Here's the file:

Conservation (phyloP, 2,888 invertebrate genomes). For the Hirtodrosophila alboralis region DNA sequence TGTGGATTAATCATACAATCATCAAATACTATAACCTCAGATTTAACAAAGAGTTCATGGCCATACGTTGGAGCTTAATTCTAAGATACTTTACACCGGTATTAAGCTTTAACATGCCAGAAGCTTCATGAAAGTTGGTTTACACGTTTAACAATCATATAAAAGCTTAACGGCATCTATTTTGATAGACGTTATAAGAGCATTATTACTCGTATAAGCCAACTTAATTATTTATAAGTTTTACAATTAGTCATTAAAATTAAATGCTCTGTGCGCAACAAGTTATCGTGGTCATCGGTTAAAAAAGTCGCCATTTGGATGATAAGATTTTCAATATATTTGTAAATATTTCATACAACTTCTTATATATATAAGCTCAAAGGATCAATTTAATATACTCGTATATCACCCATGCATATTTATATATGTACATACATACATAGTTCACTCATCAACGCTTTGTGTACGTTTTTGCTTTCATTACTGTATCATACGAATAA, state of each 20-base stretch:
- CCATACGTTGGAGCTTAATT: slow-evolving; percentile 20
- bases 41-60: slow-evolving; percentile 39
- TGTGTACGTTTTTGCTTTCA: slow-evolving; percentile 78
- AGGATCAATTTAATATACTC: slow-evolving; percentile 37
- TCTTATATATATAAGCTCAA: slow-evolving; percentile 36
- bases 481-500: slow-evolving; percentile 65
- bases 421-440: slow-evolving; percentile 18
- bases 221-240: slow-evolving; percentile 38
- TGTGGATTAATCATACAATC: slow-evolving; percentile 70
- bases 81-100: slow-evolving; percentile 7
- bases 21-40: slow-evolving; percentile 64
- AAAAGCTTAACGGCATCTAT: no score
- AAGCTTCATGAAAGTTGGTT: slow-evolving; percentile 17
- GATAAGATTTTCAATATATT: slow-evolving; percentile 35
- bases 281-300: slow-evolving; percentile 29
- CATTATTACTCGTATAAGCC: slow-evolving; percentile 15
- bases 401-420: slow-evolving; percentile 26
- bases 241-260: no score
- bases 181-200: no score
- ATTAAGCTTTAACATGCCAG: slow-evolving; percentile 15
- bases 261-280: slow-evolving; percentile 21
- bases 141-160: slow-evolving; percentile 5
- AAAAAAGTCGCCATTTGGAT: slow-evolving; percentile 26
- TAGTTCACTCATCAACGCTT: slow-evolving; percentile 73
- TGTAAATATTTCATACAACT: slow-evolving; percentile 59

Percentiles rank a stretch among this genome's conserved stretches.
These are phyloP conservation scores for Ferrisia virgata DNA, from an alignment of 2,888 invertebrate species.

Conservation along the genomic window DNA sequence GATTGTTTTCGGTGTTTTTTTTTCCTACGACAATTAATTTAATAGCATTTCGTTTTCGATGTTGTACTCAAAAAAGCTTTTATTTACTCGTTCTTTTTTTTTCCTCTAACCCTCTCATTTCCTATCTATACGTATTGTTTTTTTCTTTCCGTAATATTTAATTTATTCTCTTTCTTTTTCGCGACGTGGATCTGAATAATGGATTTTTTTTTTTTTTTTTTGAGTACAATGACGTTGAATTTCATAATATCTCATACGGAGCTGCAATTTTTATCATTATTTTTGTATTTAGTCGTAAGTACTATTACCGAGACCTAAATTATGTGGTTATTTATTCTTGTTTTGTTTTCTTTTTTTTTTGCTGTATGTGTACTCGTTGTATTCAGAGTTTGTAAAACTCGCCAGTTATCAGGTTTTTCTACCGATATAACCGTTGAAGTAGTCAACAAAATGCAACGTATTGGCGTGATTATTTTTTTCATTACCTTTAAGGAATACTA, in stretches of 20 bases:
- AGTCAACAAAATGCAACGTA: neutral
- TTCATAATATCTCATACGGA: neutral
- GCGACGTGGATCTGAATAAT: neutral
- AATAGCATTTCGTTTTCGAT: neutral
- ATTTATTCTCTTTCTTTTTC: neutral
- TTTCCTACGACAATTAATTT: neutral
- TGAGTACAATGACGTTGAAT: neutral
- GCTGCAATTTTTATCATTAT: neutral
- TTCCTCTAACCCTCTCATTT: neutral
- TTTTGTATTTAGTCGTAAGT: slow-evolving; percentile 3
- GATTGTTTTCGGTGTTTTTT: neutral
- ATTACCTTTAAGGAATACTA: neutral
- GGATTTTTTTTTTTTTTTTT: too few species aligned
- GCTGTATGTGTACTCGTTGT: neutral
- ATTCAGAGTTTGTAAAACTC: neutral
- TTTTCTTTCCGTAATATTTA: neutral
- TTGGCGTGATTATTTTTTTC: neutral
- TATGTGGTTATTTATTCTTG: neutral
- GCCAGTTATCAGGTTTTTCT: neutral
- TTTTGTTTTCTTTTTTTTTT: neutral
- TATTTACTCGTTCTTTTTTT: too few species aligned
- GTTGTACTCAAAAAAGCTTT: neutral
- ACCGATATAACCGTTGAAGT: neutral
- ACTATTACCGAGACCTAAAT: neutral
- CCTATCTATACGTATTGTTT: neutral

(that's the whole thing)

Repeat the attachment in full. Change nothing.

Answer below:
Conservation (phyloP, 2,888 invertebrate genomes). For the Hirtodrosophila alboralis region DNA sequence TGTGGATTAATCATACAATCATCAAATACTATAACCTCAGATTTAACAAAGAGTTCATGGCCATACGTTGGAGCTTAATTCTAAGATACTTTACACCGGTATTAAGCTTTAACATGCCAGAAGCTTCATGAAAGTTGGTTTACACGTTTAACAATCATATAAAAGCTTAACGGCATCTATTTTGATAGACGTTATAAGAGCATTATTACTCGTATAAGCCAACTTAATTATTTATAAGTTTTACAATTAGTCATTAAAATTAAATGCTCTGTGCGCAACAAGTTATCGTGGTCATCGGTTAAAAAAGTCGCCATTTGGATGATAAGATTTTCAATATATTTGTAAATATTTCATACAACTTCTTATATATATAAGCTCAAAGGATCAATTTAATATACTCGTATATCACCCATGCATATTTATATATGTACATACATACATAGTTCACTCATCAACGCTTTGTGTACGTTTTTGCTTTCATTACTGTATCATACGAATAA, state of each 20-base stretch:
- CCATACGTTGGAGCTTAATT: slow-evolving; percentile 20
- bases 41-60: slow-evolving; percentile 39
- TGTGTACGTTTTTGCTTTCA: slow-evolving; percentile 78
- AGGATCAATTTAATATACTC: slow-evolving; percentile 37
- TCTTATATATATAAGCTCAA: slow-evolving; percentile 36
- bases 481-500: slow-evolving; percentile 65
- bases 421-440: slow-evolving; percentile 18
- bases 221-240: slow-evolving; percentile 38
- TGTGGATTAATCATACAATC: slow-evolving; percentile 70
- bases 81-100: slow-evolving; percentile 7
- bases 21-40: slow-evolving; percentile 64
- AAAAGCTTAACGGCATCTAT: no score
- AAGCTTCATGAAAGTTGGTT: slow-evolving; percentile 17
- GATAAGATTTTCAATATATT: slow-evolving; percentile 35
- bases 281-300: slow-evolving; percentile 29
- CATTATTACTCGTATAAGCC: slow-evolving; percentile 15
- bases 401-420: slow-evolving; percentile 26
- bases 241-260: no score
- bases 181-200: no score
- ATTAAGCTTTAACATGCCAG: slow-evolving; percentile 15
- bases 261-280: slow-evolving; percentile 21
- bases 141-160: slow-evolving; percentile 5
- AAAAAAGTCGCCATTTGGAT: slow-evolving; percentile 26
- TAGTTCACTCATCAACGCTT: slow-evolving; percentile 73
- TGTAAATATTTCATACAACT: slow-evolving; percentile 59

Percentiles rank a stretch among this genome's conserved stretches.
These are phyloP conservation scores for Ferrisia virgata DNA, from an alignment of 2,888 invertebrate species.

Conservation along the genomic window DNA sequence GATTGTTTTCGGTGTTTTTTTTTCCTACGACAATTAATTTAATAGCATTTCGTTTTCGATGTTGTACTCAAAAAAGCTTTTATTTACTCGTTCTTTTTTTTTCCTCTAACCCTCTCATTTCCTATCTATACGTATTGTTTTTTTCTTTCCGTAATATTTAATTTATTCTCTTTCTTTTTCGCGACGTGGATCTGAATAATGGATTTTTTTTTTTTTTTTTTGAGTACAATGACGTTGAATTTCATAATATCTCATACGGAGCTGCAATTTTTATCATTATTTTTGTATTTAGTCGTAAGTACTATTACCGAGACCTAAATTATGTGGTTATTTATTCTTGTTTTGTTTTCTTTTTTTTTTGCTGTATGTGTACTCGTTGTATTCAGAGTTTGTAAAACTCGCCAGTTATCAGGTTTTTCTACCGATATAACCGTTGAAGTAGTCAACAAAATGCAACGTATTGGCGTGATTATTTTTTTCATTACCTTTAAGGAATACTA, in stretches of 20 bases:
- AGTCAACAAAATGCAACGTA: neutral
- TTCATAATATCTCATACGGA: neutral
- GCGACGTGGATCTGAATAAT: neutral
- AATAGCATTTCGTTTTCGAT: neutral
- ATTTATTCTCTTTCTTTTTC: neutral
- TTTCCTACGACAATTAATTT: neutral
- TGAGTACAATGACGTTGAAT: neutral
- GCTGCAATTTTTATCATTAT: neutral
- TTCCTCTAACCCTCTCATTT: neutral
- TTTTGTATTTAGTCGTAAGT: slow-evolving; percentile 3
- GATTGTTTTCGGTGTTTTTT: neutral
- ATTACCTTTAAGGAATACTA: neutral
- GGATTTTTTTTTTTTTTTTT: too few species aligned
- GCTGTATGTGTACTCGTTGT: neutral
- ATTCAGAGTTTGTAAAACTC: neutral
- TTTTCTTTCCGTAATATTTA: neutral
- TTGGCGTGATTATTTTTTTC: neutral
- TATGTGGTTATTTATTCTTG: neutral
- GCCAGTTATCAGGTTTTTCT: neutral
- TTTTGTTTTCTTTTTTTTTT: neutral
- TATTTACTCGTTCTTTTTTT: too few species aligned
- GTTGTACTCAAAAAAGCTTT: neutral
- ACCGATATAACCGTTGAAGT: neutral
- ACTATTACCGAGACCTAAAT: neutral
- CCTATCTATACGTATTGTTT: neutral